Understand the Core
I'm watching this vid of John Lam going over IronRuby underneath the covers. It's a very interesting talk and John is definitely excited about what he's working on  - I love presentations like this. But what I noticed as I was watching it, it wasn't too hard to follow. And it dawned on my that the commitment I did to write a book on IL years ago is paying off.
Lemme explain. When .NET was first introducted, C# was the language. Sure, we knew VB was in the fray, but, hey, look over here - C#, it's new and shiny! The more I looked at C#, though, I wasn't that interested it. What interested me was the CLR, and the common language that all .NET players needed to talk in: IL. So I started to spend a lot of time learning IL, Reflection (and the Emitter classes), and so on. What I discovered is that this newfound knowledge helped me out immensly in learning C#, VB, and any other language targeted for .NET. Sure, seeing new F# or C# features are cool, but I can figure out what's going on underneath the scenes (sort of) because of that hard-won knowledge years ago. Watching John talk about IronRuby...even though I don't read Ruby, I get what's going on with IronRuby with respect to the DLR.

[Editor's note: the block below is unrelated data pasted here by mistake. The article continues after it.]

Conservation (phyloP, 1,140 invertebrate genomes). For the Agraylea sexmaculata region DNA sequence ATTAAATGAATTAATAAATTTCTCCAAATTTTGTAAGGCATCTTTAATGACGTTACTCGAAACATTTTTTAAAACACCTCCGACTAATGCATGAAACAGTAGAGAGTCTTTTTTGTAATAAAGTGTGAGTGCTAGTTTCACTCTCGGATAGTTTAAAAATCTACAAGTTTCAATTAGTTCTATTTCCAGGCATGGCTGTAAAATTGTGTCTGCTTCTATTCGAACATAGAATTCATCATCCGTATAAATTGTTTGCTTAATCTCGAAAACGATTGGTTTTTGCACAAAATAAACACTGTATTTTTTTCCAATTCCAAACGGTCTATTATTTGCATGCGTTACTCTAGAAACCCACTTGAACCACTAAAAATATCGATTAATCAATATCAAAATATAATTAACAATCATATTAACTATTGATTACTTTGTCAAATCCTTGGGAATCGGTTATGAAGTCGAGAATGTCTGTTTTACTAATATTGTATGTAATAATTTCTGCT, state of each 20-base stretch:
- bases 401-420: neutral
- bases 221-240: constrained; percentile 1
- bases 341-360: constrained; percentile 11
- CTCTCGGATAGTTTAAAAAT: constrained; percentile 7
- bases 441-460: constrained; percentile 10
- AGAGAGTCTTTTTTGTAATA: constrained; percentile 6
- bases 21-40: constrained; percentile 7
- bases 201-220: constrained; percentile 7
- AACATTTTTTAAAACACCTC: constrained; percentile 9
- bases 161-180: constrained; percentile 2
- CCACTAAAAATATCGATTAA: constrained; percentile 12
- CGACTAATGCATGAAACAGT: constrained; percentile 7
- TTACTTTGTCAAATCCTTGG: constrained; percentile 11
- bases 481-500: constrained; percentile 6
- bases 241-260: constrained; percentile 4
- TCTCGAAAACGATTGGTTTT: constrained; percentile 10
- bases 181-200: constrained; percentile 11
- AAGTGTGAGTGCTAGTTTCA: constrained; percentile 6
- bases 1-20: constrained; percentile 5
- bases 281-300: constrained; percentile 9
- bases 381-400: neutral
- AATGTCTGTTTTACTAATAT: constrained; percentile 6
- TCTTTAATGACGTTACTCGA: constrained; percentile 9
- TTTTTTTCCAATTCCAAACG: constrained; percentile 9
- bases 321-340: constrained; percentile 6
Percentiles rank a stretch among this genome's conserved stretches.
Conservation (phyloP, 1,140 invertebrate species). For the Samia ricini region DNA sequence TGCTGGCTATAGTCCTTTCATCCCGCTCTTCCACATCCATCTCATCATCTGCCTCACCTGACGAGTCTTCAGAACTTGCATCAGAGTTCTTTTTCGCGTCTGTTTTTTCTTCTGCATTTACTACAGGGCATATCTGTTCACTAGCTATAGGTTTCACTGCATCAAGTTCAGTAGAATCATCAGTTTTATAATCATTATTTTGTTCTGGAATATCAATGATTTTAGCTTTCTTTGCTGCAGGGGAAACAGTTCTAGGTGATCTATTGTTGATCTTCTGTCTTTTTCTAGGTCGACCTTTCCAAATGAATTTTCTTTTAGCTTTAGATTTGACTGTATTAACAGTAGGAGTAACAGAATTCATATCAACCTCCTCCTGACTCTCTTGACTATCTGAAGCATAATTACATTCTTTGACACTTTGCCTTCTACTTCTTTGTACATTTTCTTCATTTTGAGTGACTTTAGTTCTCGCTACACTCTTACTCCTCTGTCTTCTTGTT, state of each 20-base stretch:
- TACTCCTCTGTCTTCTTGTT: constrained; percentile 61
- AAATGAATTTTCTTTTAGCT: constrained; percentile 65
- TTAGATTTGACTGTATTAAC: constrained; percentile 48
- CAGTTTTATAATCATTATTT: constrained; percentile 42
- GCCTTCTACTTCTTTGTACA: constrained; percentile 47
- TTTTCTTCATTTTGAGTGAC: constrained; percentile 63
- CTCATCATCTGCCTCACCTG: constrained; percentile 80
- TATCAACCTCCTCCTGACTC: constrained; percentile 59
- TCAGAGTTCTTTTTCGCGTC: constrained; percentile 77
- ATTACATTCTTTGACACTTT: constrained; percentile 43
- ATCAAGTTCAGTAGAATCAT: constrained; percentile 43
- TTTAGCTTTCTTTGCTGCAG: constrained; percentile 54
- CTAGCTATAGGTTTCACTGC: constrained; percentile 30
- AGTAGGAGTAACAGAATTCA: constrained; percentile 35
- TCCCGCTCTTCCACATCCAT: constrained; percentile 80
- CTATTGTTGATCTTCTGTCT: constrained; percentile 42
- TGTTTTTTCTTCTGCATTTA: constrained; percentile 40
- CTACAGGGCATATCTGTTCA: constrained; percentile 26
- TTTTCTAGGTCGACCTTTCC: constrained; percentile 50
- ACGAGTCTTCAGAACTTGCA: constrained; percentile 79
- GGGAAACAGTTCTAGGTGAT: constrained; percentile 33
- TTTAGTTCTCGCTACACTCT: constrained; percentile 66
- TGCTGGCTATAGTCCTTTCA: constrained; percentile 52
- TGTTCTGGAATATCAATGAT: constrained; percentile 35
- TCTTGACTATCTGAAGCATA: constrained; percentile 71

Now, my point is not to pat my own back ;). My point is that I'm learning that understand the core stuff first makes things that build on top it so much easier. That's why I don't call myself a C# or VB or (insert-language-here) developer. The best qualifier I give myself is a .NET developer (which is why I get really annoyed when I go to interviews at Magenic clients and they ask me, "so how long have you programming in (insert-language-that-works-on-the-CLR"?).
 Two nitpicks, John. Slow down - damn, youtalkwaytoofastsometimes! And stop saying, "right". For me, it gets to the point where it's almost too distracting.
* Posted at 08.01.2007 11:18:07 AM CST | Link *